"told of how her Master had begged her not to join the WBA because she would be labelled as "a woman barrister or different to the men, or [wouldn't] be seen as a real barrister", and described a category of women at the Bar who see themselves as having to be men to get ahead." (Hunter, 2002, 120)

The recent oral history interviews of the Trailblazing Women and the Law Project have also recorded instances of difficulty and tension experienced by women looking to access the advantages of a women's network within normatively male legal environments. In her oral history, for example, Eve Mahlab recollects an experience of sitting with the only other female colleague at a pre-meeting lunch and then again at the table of the university council meeting. As she remembers it:

Eve Mahlab: On one occasion I, and another woman… It was just logical that we'd sat together to lunch so we went to the meeting and we sat next to each other. And, one by one, about four or five men came up and asked if we were planning a takeover.

Kim Rubenstein: By sitting together?

Eve Mahlab: By sitting together, yes. But it, it was… It's so surprising that they were so threatened by having two women sit together. Although, I must say, I think two women sitting together are quite a force.

While networking and mentoring relationship are certainly not at fault in this dilemma, the dynamic may, nevertheless, work to diminish the strength and impact of collective support strategies, which, in isolation, seem to offer such promise.

Questioning 'Leadership' Itself

Finally, though not strictly a 'barrier to leadership', it must be noted that a sense of discomfort can be discerned in the narratives of leading women lawyers with defining their experiences within a leadership discourse at all. Some women lawyers do strongly identify with the concept of leadership. Justice Margaret Sidis of the NSW District Court and ACT Supreme Court, for example, is unequivocal. As she says:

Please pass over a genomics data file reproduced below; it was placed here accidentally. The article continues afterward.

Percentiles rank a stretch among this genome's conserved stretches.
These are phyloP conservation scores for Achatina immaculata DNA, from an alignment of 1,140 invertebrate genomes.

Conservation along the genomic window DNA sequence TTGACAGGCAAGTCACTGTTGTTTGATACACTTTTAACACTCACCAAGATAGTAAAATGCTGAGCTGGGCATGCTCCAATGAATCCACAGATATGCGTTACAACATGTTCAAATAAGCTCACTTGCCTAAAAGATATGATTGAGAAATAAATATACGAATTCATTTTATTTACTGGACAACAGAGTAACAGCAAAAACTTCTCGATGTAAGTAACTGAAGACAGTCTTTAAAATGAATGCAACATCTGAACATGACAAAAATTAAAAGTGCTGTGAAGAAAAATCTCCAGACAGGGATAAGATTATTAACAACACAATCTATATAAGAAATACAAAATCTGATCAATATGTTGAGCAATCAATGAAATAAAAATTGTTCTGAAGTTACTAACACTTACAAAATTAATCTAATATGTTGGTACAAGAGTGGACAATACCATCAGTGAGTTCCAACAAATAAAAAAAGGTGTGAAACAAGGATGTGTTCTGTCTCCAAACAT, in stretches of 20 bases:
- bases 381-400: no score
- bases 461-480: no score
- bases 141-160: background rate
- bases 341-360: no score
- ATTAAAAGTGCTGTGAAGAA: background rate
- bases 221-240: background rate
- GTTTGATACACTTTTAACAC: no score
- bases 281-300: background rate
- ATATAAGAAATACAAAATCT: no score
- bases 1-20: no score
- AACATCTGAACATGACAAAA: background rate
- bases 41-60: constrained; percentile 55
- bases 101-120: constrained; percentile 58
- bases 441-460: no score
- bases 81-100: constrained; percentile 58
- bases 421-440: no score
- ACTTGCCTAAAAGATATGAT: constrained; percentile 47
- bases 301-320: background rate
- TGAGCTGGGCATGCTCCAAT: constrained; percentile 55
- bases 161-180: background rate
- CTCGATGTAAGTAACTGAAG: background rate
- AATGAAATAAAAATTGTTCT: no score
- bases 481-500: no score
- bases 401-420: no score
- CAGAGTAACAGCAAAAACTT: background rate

"Yes, I do like to think of myself as a leader, not only for women but for members of the legal community generally… I rarely pass up an opportunity to go and talk to a women's group when invited to do so" (Sidis, in 'Interviews with Leaders').

Other lawyers, however, are reluctant to pursue the term and its meanings when discussing their lives. In Australia, interviews with former Justice Valerie French and businesswoman Eve Mahlab reflect a range of feelings about how the term 'leadership' fits. For Eve Mahlab, despite having produced documentaries, written countless editorials and founded workshop programs literally under the banner of leadership, she herself prefers to see her actions as catalytic, rather than 'leading'. On the topic she reflects:

"I think I'm basically… I love introducing people to each other, you know. And I love the catalytic effect of bringing people who have common interests or, or might have a synergistic effect. And even now I think of myself as catalyst." (Mahlab & Rubenstein)

For Valerie French, the issue is not merely semantic or solved by a reconceptualisation of her role. Despite 'leading' the entry of women into the insulated Western Australian legal profession, in being the first woman to sign the Bar roll, she does not situate herself within the discourse at all (Kerwin & Rubenstein, 183). When pressed on her sense of herself, even as a role model, she explains: